250 g/9 oz onions, peeled and coarsely chopped
Sea salt and freshly ground black pepper

For the pumpkin seed sauce:-
375 ml/1 1/2 cups chicken or vegetable stock, or water with 5 ml/1 tsp bouillon powder
1 stalk epazote, fresh or dried (optional)
100 g/4 oz onions, peeled and coarsely chopped
8 garlic cloves, unpeeled
250 g/9 oz hulled pumpkin seeds
Sea salt and freshly ground black pepper

For the papadzules:-
6 eggs, hard boiled, shelled, coarsely chopped and seasoned
6 corn tortillas
1 habañero or other hot fresh chilli, deseeded and finely sliced
Pumpkin seed oil (optional)
Sea salt and freshly ground black pepper

The pickled onions benefit from sitting for a day or two to develop flavour and mellow so make them ahead of time if possible. Blanch the onions in boiling water for one minute and drain well. Place in a china or glass bowl, add the whole chilli, bay leaf and salt, pour over the vinegar and set aside for 3 hours at least, or for up to three days in the refrigerator.

For the tomato sauce, heat the grill to high. Line the grill pan with kitchen foil and place the tomato halves, cut side up, and garlic cloves on it. Grill 10 cm/4 in from the heat for about 20 minutes, until soft and slightly blackened, turning the garlic cloves over half way through. Cool, then peel the garlic and place it in a food processor with the tomatoes and any juices. Season and process to a chunky purée.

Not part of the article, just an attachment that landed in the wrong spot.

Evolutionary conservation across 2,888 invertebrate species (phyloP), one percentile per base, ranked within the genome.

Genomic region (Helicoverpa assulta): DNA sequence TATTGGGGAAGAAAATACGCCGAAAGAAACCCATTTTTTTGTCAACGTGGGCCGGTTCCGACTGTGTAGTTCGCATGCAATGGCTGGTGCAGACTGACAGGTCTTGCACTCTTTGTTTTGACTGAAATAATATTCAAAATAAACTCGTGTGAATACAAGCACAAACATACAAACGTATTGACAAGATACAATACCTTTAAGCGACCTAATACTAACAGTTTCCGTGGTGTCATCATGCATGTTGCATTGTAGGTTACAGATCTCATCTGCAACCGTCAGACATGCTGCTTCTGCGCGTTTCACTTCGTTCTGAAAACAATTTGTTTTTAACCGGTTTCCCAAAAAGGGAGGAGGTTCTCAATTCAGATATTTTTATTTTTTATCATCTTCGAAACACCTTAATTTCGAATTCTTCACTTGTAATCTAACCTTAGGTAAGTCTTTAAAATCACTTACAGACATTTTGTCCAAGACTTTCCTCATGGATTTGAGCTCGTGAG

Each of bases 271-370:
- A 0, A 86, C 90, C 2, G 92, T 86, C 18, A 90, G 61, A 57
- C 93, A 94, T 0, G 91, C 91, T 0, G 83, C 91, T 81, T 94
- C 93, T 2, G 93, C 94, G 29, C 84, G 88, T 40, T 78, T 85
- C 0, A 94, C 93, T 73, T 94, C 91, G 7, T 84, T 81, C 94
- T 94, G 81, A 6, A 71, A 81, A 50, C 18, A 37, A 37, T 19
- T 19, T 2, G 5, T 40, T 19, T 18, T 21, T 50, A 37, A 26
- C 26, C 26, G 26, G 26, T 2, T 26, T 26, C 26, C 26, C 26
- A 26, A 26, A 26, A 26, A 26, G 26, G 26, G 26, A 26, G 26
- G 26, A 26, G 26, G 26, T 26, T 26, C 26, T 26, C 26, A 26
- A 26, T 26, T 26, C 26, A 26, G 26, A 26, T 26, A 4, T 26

Heat the olive oil in a frying pan and cook the onions, stirring often, until they are soft and starting to brown. Add the tomato purée and check the seasoning. The sauce can be prepared several days ahead of time and refrigerated or frozen. Reheat before serving.

Place the stock or water in a saucepan with the epazote, onions and garlic cloves, bring to the boil and simmer for 10 minutes. Strain.

Cook the pumpkin seeds in a heavy frying pan over medium heat, stirring constantly, until they pop and just start to brown – 4 to 5 minutes. Be careful not to let them scorch or the sauce will be bitter. Cool slightly and set 2 tbsp aside for the garnish. Grind the remainder finely in a food processor. With the motor running, slowly pour in the stock to make a creamy sauce. Season and keep warm or reheat very gently.

When you are ready to make the papadzules, heat the oven to its lowest setting and put a serving dish to warm. Place a tortilla on a plate, spoon some pumpkin seed sauce and one sixth of the egg in the centre and roll it up. Repeat with the remaining tortillas. Place the papadzules in the serving dish, drizzle with the remaining pumpkin seed sauce and then the tomato sauce. Sprinkle with sliced chilli, pickled onions and the reserved pumpkin seeds.

Drizzle with pumpkin seed oil and serve immediately.

Buén provecho!
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Antojitos, the Street Food of Mexico
Mexico's Regional Gastronomy
Mexico's Regional Gastronomies - Yucatán
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Content copyright © 2013 by Isabel Hood. All rights reserved.
This content was written by Isabel Hood. If you wish to use this content in any manner, you need written permission. Contact Isabel Hood for details.